She continued on, explaining her reasoning for the unsolicited tip. She added with a smile, “I should be able to do better, but that’s it.” They talked, entering each other’s worlds. It was nice, for both of them. Trends occur all the time, if you keep an eye out for them. One day there are multiple patients who happen to drink four pints of vodka…before lunchtime. One day there are many patients of Salvadoran descent. And some days the patients are just pleasant. The conversation was quickly dropped when a patient arrived at his station, ready for check-in. He finished her registration and the patient went to the next window. The nurse checked her vitals. Her name was called shortly and off she went to be seen. During this process he returned to his work, as did she to hers. Eventually it was silent again, comfortably silent.

Paying it forward

Walking? Singing? Running? Blogging. I love Anthony James Williams. You may not know him, but you will.  He’s another star on the rise, an amazing artist, a beautiful human being, a smokin’-hot black male, and among other things, my best friend. Hello all. I hope you are all having a wonderful closing of the first week of march.  I couldn’t ask for a better one myself.  It was a stressful week, but it paid off.  I worked hard on the two audition … Read More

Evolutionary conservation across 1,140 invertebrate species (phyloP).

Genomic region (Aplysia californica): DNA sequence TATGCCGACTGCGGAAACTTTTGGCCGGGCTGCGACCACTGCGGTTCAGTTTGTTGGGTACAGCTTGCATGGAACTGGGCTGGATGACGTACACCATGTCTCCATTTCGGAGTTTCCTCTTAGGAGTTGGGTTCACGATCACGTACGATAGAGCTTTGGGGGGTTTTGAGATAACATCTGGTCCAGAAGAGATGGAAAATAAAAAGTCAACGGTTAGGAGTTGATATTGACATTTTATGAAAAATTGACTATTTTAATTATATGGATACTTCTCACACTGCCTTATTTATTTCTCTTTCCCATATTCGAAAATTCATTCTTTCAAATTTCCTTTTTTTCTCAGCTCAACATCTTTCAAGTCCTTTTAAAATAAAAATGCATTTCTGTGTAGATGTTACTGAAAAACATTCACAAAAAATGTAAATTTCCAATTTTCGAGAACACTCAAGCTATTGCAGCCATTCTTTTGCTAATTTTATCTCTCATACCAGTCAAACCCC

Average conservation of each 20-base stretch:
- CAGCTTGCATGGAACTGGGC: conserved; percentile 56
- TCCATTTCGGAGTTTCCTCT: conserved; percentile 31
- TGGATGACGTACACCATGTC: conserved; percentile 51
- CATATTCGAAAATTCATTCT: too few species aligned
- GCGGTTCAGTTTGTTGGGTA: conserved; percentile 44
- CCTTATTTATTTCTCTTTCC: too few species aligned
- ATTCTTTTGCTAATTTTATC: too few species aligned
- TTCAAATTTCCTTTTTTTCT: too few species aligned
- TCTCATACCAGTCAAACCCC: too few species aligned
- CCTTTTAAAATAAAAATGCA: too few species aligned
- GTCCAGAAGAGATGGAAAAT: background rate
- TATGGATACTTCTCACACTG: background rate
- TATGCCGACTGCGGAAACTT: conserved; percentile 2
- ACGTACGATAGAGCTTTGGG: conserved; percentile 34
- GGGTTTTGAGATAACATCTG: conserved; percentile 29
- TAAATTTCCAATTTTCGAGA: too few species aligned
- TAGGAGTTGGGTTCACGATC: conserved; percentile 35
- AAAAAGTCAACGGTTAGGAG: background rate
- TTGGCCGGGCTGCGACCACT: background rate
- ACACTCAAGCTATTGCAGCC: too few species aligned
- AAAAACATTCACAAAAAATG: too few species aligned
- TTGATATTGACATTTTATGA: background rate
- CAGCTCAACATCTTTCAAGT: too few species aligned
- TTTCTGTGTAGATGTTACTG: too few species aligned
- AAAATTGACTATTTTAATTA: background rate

via mynytimes

See, this?

This is why I love Sofia. Not because of her praise, but because she inspires me to be better. Not only is she in NY pursuing her dreams, she is aware of where she is, where she wants to go, and who she wants to be. This makes me proud that I am her friend, and grateful to have her in my life. In my short time here on Earth, I’ve learned that a huge part of success is support. That goes for any field and any venture. A circle of supportive, positive, and honest energy is something I try to keep in my life. I don’t always succeed, of course, but I try. Sofia is definitely a pillar of support for me, along with Zack, my family, and a few other friends. She makes sure I don’t lose sight of who I am, pushing me to do things, calling me on my bullshit. Sofia starting a blog directly inspired me to start my own, to explore my voice as a writer. Sofia writing a play has encouraged me to just go for it one day, and not to judge myself before I even start. We’ve had a relationship that is unique in that I create and she builds upon it. And it goes both ways. She creates, I critique and add. We always compliment each other and turn what one said or did into something better and more specific. But enough praise, I bet I’m making Sofia blush. For those of you who do not know Sofia, you will soon enough, believe me.